Good luck: Chris Gauntlett, right, owner of Blue Water Divers, leads the recital to purge the dive boat of the old name Tsunami and christen it Modern Sinbad. *Photo by Amanda Dale
Good luck: Chris Gauntlett, right, owner of Blue Water Divers, leads the recital to purge the dive boat of the old name Tsunami and christen it Modern Sinbad. *Photo by Amanda Dale
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A tale of heroism and triumph over adversity was the inspiration behind the renaming of Blue Water Divers’ dive boat at the weekend.

Owner Chris Gauntlett — who took over the business in June of last year — held a ceremony to mark the renaming of the Tsunami to the Modern Sinbad.

The event, on Saturday, was not only a chance to celebrate the first year of new ownership but was also steeped in nautical tradition.

Mr Gauntlett chose the name after an epic tale in his own family history, that of Captain Alyward Dingle who sailed his 28 ft sloop, Gauntlet, singlehandedly from New York to Bermuda from August 14 to September 9, 1918.

Captain Dingle was not only the first sailor to complete the Atlantic crossing solo but had the misfortune of encountering a hurricane on the way.

The Englishman was on his way to settle in Bermuda with the family dog, Trixie, as his only companion; his wife and two daughters having gone ahead by steamer.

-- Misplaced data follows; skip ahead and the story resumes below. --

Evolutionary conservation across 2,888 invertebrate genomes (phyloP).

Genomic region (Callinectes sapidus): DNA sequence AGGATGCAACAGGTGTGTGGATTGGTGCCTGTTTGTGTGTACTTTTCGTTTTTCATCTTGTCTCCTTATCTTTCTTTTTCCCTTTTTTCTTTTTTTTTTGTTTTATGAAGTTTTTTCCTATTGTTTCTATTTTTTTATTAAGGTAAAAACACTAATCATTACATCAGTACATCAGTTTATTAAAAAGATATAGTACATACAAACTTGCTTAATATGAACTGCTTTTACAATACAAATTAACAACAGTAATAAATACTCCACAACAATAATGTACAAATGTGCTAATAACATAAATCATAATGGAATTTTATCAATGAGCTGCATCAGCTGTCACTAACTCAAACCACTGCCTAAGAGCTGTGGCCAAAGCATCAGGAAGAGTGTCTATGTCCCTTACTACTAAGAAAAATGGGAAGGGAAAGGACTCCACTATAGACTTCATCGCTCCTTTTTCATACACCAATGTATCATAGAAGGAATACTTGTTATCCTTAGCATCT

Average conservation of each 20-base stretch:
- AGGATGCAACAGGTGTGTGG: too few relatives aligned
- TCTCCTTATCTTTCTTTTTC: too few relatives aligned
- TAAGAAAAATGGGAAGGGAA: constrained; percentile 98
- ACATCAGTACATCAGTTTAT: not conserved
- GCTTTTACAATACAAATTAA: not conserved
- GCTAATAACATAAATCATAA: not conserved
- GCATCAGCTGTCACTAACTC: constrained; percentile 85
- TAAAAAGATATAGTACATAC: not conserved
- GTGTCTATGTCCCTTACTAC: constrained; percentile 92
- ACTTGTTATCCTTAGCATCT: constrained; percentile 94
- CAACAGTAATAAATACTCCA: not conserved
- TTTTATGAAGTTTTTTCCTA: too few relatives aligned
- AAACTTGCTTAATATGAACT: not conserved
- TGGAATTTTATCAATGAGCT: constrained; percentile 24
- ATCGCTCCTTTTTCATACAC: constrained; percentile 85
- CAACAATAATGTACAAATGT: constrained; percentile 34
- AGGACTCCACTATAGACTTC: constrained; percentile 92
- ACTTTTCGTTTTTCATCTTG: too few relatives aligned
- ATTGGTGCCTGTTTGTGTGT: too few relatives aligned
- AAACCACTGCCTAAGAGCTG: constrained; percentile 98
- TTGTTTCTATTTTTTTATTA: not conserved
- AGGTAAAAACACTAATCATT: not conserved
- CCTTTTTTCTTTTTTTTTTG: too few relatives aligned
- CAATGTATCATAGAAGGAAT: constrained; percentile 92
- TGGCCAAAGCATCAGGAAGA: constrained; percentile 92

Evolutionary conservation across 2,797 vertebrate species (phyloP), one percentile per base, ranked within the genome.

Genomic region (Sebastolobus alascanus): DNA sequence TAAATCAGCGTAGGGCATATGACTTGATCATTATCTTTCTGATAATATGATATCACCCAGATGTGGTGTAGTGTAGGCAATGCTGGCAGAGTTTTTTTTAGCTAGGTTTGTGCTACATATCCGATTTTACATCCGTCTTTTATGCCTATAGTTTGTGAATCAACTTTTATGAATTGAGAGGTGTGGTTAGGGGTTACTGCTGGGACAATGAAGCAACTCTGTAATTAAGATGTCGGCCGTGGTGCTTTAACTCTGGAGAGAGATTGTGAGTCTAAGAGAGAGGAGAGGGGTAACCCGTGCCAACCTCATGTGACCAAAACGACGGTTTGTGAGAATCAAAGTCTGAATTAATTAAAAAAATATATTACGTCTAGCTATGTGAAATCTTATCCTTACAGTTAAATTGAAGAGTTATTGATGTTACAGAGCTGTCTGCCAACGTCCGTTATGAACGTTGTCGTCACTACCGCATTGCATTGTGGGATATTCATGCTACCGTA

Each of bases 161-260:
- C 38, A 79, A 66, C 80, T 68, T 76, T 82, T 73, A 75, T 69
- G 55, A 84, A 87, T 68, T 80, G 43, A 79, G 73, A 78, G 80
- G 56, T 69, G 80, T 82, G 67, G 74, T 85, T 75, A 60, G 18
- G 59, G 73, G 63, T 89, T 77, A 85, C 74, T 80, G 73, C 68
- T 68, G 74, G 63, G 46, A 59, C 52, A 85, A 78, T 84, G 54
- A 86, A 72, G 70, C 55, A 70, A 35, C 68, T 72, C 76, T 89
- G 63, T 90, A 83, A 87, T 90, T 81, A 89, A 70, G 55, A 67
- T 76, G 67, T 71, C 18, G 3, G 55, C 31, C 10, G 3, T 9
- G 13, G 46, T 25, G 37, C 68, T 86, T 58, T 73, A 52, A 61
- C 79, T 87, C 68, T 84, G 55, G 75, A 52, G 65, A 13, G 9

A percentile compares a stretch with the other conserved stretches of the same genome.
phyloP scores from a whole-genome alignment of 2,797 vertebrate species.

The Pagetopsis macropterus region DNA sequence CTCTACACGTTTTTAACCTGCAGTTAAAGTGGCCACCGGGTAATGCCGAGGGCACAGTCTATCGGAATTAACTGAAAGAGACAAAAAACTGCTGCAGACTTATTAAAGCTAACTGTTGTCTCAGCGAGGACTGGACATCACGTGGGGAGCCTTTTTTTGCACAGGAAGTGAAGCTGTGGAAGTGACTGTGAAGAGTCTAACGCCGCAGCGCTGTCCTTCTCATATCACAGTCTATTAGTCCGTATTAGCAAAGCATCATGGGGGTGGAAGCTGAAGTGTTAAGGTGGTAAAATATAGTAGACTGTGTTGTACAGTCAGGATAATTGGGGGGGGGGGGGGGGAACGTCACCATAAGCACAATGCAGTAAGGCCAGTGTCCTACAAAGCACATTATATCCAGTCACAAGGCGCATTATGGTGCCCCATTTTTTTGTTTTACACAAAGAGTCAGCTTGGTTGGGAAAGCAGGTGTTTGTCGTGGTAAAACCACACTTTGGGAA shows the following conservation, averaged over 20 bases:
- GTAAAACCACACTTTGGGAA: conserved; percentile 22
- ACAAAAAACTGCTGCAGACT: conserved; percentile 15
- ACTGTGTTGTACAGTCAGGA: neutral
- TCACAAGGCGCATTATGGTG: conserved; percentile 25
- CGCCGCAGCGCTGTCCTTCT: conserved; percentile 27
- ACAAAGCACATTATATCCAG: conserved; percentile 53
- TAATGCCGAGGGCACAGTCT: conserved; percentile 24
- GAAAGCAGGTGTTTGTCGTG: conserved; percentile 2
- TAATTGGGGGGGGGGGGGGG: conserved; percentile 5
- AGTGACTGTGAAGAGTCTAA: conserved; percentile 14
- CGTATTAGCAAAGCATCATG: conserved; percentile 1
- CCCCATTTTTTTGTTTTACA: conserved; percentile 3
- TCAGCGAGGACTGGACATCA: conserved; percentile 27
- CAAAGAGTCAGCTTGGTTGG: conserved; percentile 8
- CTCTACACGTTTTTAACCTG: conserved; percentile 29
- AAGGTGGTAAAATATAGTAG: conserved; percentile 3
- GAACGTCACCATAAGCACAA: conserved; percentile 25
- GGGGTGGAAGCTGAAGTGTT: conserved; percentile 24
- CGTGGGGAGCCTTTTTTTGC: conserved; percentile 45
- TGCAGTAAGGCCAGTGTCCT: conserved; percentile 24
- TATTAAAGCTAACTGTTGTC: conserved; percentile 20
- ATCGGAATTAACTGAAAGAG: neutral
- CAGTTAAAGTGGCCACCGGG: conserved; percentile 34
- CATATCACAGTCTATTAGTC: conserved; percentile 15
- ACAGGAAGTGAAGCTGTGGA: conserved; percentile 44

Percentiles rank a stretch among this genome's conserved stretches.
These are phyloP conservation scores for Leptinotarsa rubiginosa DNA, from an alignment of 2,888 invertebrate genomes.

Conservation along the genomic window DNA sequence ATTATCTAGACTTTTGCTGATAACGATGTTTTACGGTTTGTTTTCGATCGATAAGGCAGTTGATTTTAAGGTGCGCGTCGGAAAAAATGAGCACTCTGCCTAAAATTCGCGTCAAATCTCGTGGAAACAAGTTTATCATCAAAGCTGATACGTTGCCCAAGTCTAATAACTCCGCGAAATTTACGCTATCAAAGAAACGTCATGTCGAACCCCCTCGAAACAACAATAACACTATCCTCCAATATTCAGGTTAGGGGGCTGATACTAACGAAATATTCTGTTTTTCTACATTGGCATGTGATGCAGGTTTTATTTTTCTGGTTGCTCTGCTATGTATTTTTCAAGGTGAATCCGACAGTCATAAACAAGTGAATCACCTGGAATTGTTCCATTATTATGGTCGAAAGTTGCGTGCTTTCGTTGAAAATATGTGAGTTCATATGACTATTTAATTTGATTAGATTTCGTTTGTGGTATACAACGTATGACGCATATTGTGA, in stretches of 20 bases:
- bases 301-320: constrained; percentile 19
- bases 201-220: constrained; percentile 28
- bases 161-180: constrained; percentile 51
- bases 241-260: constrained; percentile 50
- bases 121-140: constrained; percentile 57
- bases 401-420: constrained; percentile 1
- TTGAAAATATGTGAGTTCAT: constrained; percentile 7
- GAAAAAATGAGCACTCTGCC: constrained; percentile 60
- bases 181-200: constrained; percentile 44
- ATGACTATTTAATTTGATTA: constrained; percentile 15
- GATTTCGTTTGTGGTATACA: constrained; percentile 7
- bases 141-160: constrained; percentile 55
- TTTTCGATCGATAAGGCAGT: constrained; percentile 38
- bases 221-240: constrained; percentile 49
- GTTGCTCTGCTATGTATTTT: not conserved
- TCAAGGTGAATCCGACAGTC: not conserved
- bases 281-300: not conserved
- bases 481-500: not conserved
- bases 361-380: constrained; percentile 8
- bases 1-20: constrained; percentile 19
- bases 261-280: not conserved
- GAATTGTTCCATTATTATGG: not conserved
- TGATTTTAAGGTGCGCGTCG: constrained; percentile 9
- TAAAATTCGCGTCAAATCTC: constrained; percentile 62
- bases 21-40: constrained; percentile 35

During the voyage a squall split the mainsail and jib. It was very hot and Trixie, an Airedale, started to get sick.

According to a Royal Gazette article of October 23, 1955, Captain Dingle then encountered a wreck on August 17, at about 166 miles from Sandy Hook.

The article states: “A mass of wreckage was passed alive with sharks, who were fighting and tearing bodies among the wreckage”.

During the journey, the sloop “pitched heavily” and the water tank was stowed in, leading the drinking water to leak into the bilges. All that was left was two gallons in emergency bottles.

The sextant then broke and another pitch of the Gauntlet knocked the chronometer into the ocean. The sloop started leaking heavily, while the smaller jib also got shredded.

As the sloop neared Bermuda on September 3, a hurricane then hit, pitching the vessel into further chaos and breaking the boom in heavy seas.

Captain Dingle shared out his remaining water with the dog and threw his gun into the ocean, to prevent any temptation to shoot the sick animal.

Mr Gauntlett said: “He lost three sets of sails and was running out of food and water, but was only about 30 miles from Bermuda when the hurricane hit.

“Eventually, at about 60 miles offshore, he was spotted by an American patrol boat and was towed to the island.

“The dog recovered, but was actually turned red from the dye from the lifejacket. The boat was in bad shape but was later sold to an American guy. She was later dismantled in 1949 and then abandoned at Minor’s boat slip in St David’s.

“The bilge pump however, hangs at my parents’ home in Somerset.”

Captain Dingle’s daughter, Muriel, married Ernest Gauntlett — Mr Gauntlett’s grandfather. The Gauntlett family history dates back several generations in Bermuda, to the 1700’s.